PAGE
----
Liquidator probes Furniture Spot sale

A liquidator is investigating the sale of the Furniture Spot business to the owner's son shortly before the trading company collapsed owing creditors about $6 million.

Hall Chadwick representatives told a creditors meeting yesterday that Apostolos (Paul) Dimarelos had sold the retail chain to son Peter for $1.7 million in a non-cash transaction.

The accountancy firm has warned creditors to expect no payout from the liquidated trading company, which was left with "minimal" assets.

Thirty-seven terminated employees and existing staff owed outstanding sums were advised to seek compensation from a government scheme.

Five of the discount furniture stores in WA have continued operating under Peter Dimarelos' Furniture Retail Group after Paul Dimarelos put his trading company Furniture Spot Pty Ltd into liquidation on June 25. Melbourne-based Mr Dimarelos Sr told Hall Chadwick at the time that the company could no longer pay its debts.

Peter Dimarelos, 26, had been managing the business in WA under the former ownership. He is the only director and sole shareholder of Furniture Retail Group.

Creditors and suppliers were told by email last week that old accounts had been cancelled and they would need to renegotiate terms and arrangements.

About nine WA Furniture Spot stores have been closed in the past 12 months. Landlords of the former outlets are among creditors of the trading company.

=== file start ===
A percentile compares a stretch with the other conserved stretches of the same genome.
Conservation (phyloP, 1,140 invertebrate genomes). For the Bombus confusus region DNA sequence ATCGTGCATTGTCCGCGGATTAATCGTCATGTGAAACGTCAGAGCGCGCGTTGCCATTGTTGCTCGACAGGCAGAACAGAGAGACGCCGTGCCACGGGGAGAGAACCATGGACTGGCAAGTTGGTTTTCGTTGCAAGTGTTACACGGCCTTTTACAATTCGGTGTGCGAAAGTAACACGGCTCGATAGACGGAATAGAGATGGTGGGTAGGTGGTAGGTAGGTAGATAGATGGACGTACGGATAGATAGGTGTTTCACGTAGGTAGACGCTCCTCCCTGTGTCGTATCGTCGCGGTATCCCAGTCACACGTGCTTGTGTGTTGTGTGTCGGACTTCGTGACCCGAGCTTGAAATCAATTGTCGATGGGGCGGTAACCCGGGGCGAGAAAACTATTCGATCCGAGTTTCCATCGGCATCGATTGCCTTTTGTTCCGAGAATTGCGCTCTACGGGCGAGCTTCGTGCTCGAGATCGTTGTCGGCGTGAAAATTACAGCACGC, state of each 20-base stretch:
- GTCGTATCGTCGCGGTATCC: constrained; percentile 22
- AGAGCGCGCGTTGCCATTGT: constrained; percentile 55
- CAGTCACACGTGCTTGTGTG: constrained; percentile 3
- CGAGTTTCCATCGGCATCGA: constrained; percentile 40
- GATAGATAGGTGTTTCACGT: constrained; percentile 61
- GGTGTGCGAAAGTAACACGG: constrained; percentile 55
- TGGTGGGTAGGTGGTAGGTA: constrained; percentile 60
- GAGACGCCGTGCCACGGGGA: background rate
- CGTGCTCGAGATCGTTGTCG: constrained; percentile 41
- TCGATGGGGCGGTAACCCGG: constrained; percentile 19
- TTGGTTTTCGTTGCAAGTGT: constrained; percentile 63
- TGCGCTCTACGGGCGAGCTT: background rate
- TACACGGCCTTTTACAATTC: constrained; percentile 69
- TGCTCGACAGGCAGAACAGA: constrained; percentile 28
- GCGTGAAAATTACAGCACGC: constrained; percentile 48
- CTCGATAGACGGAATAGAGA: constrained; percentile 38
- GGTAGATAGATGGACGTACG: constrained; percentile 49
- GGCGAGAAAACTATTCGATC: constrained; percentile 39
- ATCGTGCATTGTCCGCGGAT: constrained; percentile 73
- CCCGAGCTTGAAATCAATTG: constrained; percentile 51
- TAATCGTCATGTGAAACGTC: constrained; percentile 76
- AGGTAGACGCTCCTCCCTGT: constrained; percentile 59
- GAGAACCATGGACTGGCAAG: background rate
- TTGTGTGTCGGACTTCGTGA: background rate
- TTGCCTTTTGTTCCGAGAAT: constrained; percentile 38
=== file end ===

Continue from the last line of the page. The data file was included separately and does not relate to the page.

Hall Chadwick partner David Ross said the $1.7 million purchase price included $1.5 million in stock and was financed against secured debt of holding company DIM Furniture (VIC).

DIM Furniture (VIC) is owned by Paul Dimarelos and is the only secured creditor of Furniture Spot Pty Ltd, claiming a $3 million debt.

Mr Ross said the liquidator was making investigations regarding the commerciality of the sale of the business, and was seeking advice on the merits of the sale.

He said those inquiries into the affairs of the company would include so-called voidable transactions. Hall Chadwick had engaged a valuer to gauge whether the assets were sold at a fair price.

A report would be prepared for creditors. "We don't have all the answers at this point in time," Mr Ross said.

Unsecured creditors, including West Australian Newspapers, claim debts of about $2.5 million. According to Hall Chadwick, the Australian Taxation Office is the biggest with a $580,000 debt. Employees are owed at least $470,000, excluding unpaid redundancies.

A sole trader who claims to be owed a five-figure sum said: "It's a big deal for me."

He said he had not been paid for work done since late last year. "I should have cut them off a long time back," he said.

Peter Dimarelos had not responded to questions about Furniture Spot at time of publication.

We don't have all the answers."


  • David Ross * Hall Chadwick partner

The West Australian

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